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Jody Rosen on the Rise of Bro-Country

Cruise,” the debut single by the country duo Florida Georgia Line, is baffling—a song that causes a critic to shelve his two-bit theorizing, drop to his knees, and tremble before the mysterious movements of the pop gods. The song recently logged its 22nd week at the top of Billboard’s Hot Country Songs rundown, shattering a record that had stood since 1955. The weird part is, “Cruise” doesn’t sound like much at all. The most extraordinary thing about it is its aggressive ordinariness.

It’s solidly built, for sure. Like much of today’s country, “Cruise” has hooks that lean toward pop and hefty guitars that tilt toward rock. It’s a song about “falling in love in the sweet heart of summer,” which tosses out some familiar tropes—lyrics about swilling Southern Comfort and ogling girls in bikinis—before circling back around, in the chorus, to, well, itself: “Baby, you a song / You make me wanna roll my windows down and cruise.” It’s a summer song about summer songs, in other words, which is cute, but not exactly impressive by the witty standards of Nashville’s Music Row.

The top country hit of all time may, in fact, be the most generic song you’ve ever heard. It’s a big, amiable lunk of a song, one that lumbers out of your speakers, wearing a blinding ear-to-ear grin, overconfident in its own modest charm. Put another way: If “Cruise” were a guy at a bar, he would sidle up to the hottest blonde in the room, laugh loudly at his own jokes, and, after crashing and burning with a couple of lame pickup lines, ask, “Have you heard this awesome song?” Whereupon he would whip out his iPhone and dial up the video for Florida Georgia Line’s “Cruise.”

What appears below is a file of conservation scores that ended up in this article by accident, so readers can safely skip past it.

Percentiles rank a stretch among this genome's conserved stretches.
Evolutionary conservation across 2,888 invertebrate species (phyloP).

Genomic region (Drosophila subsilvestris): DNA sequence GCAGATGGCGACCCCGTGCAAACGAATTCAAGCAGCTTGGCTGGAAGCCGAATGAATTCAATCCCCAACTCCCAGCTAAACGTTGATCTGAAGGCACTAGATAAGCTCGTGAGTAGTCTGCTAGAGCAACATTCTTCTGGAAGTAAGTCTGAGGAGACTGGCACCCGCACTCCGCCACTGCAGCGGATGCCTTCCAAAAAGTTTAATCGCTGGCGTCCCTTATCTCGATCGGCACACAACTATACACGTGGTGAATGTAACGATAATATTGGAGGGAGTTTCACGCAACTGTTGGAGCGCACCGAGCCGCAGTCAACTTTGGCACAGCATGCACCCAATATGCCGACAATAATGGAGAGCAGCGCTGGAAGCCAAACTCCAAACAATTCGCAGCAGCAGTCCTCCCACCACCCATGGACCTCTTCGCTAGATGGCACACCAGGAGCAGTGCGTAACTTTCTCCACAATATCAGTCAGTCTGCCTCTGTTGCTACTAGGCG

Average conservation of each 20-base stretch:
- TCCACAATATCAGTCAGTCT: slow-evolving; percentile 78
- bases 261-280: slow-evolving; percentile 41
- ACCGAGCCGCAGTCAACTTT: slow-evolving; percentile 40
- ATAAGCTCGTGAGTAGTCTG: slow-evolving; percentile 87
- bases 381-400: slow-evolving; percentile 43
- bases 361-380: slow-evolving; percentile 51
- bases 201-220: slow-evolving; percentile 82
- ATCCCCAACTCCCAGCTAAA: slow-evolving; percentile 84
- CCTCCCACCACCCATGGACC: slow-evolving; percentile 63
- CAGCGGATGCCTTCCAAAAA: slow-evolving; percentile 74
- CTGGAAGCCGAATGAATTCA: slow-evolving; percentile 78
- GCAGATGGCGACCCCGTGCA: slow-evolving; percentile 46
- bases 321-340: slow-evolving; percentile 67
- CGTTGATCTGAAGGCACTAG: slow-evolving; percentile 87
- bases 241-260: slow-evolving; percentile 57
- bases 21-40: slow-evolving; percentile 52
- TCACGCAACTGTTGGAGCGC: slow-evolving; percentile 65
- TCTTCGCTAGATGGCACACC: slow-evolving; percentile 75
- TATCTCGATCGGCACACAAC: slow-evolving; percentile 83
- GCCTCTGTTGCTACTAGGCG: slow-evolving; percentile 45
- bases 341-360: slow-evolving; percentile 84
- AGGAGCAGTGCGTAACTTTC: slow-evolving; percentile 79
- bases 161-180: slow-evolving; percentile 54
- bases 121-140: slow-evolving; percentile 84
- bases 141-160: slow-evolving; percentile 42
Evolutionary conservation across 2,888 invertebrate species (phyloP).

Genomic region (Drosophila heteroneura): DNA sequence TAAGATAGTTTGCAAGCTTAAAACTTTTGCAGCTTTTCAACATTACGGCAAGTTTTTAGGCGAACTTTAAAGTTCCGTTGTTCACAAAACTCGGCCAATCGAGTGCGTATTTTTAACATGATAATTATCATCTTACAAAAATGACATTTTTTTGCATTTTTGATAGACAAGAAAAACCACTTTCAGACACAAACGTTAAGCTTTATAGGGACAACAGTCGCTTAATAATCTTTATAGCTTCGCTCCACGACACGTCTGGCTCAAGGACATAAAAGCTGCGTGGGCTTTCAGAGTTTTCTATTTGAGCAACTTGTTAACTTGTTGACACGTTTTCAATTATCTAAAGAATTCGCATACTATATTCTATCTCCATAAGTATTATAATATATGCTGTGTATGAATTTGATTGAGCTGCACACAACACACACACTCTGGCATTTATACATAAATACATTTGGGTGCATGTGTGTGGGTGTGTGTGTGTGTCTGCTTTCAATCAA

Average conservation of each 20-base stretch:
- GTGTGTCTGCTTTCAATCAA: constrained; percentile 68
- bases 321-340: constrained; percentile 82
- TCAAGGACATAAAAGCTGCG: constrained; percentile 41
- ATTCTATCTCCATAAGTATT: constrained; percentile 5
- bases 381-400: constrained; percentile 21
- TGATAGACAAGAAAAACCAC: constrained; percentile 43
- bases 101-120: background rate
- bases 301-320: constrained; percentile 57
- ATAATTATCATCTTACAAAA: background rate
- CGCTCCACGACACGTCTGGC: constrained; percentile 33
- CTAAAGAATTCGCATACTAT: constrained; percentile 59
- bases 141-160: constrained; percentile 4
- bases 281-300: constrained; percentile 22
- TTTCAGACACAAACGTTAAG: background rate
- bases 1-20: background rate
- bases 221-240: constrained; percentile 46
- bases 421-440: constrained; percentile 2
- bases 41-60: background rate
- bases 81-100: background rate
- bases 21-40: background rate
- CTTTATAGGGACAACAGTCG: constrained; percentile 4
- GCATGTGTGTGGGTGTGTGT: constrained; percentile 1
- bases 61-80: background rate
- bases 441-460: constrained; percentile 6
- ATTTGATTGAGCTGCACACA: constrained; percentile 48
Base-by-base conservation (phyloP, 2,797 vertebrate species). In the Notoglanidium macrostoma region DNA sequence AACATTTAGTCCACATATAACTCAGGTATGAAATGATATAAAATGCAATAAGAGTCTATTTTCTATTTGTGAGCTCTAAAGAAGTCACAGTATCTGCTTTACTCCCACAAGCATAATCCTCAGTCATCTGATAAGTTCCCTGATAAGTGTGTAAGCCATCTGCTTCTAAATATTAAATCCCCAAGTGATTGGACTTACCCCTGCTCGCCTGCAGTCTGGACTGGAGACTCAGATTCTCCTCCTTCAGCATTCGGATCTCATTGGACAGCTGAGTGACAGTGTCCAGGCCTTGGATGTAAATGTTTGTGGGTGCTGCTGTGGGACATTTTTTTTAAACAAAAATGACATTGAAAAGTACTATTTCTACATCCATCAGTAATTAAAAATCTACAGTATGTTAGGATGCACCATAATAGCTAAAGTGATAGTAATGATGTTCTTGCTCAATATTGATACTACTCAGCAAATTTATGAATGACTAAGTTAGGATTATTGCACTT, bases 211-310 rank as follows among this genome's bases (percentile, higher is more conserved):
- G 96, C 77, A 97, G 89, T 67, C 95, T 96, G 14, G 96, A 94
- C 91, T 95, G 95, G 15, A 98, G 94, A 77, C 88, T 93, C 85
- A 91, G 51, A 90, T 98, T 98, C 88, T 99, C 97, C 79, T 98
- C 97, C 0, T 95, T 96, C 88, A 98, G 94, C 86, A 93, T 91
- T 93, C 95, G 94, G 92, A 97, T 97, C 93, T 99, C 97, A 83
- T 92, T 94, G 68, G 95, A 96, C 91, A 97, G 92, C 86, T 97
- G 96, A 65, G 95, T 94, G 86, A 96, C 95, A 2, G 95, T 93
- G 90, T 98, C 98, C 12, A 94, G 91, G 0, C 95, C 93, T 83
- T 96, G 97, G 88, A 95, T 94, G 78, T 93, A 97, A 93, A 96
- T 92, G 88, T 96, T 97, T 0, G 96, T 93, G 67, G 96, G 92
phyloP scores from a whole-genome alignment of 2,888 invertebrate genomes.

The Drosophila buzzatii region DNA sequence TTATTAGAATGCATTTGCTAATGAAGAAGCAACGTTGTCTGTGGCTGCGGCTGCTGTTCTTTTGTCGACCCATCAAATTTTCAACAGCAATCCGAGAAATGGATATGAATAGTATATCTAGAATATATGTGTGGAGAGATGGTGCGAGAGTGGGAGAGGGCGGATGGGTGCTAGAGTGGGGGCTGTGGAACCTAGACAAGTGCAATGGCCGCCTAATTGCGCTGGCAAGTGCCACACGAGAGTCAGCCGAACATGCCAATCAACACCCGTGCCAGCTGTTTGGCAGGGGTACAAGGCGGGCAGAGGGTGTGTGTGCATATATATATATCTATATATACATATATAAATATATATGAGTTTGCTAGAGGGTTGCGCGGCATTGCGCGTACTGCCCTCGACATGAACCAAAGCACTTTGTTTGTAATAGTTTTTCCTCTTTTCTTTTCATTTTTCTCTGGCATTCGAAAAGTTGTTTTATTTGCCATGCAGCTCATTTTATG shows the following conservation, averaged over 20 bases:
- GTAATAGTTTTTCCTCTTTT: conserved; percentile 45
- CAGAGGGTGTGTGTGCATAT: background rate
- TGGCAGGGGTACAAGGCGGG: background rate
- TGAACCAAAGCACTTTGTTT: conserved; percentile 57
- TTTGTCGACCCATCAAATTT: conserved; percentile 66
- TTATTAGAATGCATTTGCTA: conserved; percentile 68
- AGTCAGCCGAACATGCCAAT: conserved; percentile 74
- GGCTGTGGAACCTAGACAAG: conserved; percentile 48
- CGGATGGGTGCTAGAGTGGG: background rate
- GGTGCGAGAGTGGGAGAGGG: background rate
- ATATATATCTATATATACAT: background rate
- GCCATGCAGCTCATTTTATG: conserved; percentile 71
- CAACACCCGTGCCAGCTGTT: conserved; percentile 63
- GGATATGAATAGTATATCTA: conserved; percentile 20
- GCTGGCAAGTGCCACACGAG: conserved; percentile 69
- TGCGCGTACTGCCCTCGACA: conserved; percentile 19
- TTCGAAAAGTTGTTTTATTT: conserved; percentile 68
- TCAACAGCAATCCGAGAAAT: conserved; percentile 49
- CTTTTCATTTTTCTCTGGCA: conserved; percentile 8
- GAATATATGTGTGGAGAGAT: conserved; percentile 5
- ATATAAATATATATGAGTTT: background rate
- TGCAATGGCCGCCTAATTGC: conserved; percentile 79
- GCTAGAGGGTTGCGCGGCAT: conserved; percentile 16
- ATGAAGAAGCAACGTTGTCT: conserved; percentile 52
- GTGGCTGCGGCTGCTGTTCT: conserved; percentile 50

In short, “Cruise” is bro-country: music by and of the tatted, gym-toned, party-hearty young American white dude. It’s a movement that has been gathering steam for several years now, and we may look back on “Cruise” as a turning point, the moment when the balance of power tipped from an older generation of male country stars to the bros.

You can hear those changes on Florida Georgia Line’s debut, Here’s to the Good Times. There isn’t a fiddle or pedal steel in earshot. The vocals have a regional ring; lead singer Tyler Hubbard, from Monroe, Georgia, and his harmony-singing sideman, Brian Kelley, from Ormond Beach, Florida, sing in thick drawls. But it’s not a country sound in the classical sense; it’s closer to John Mellencamp than George Jones. The hallmarks of country singing—the desolate croons and bent notes, just a step removed from Appalachia and the blues—are nowhere on Here’s to the Good Times.

That classic country vocal style wasn’t just ornamental. It stood for a masculine ideal, for stoicism and resolve in the face of hardship. It bespoke country’s devotion to realism, to songs about Saturday night’s hootenanny and Sunday morning’s moral reckoning, not to mention the kitchen-table truths of Monday through Friday. Country has always been pop’s most mature genre. If rock strives to “hold onto 16 as long as you can,” as Mellencamp once put it, country aims for the opposite. Young country singers have learned to project gravitas beyond their years, singing songs about home and hearth and other grown-up stuff.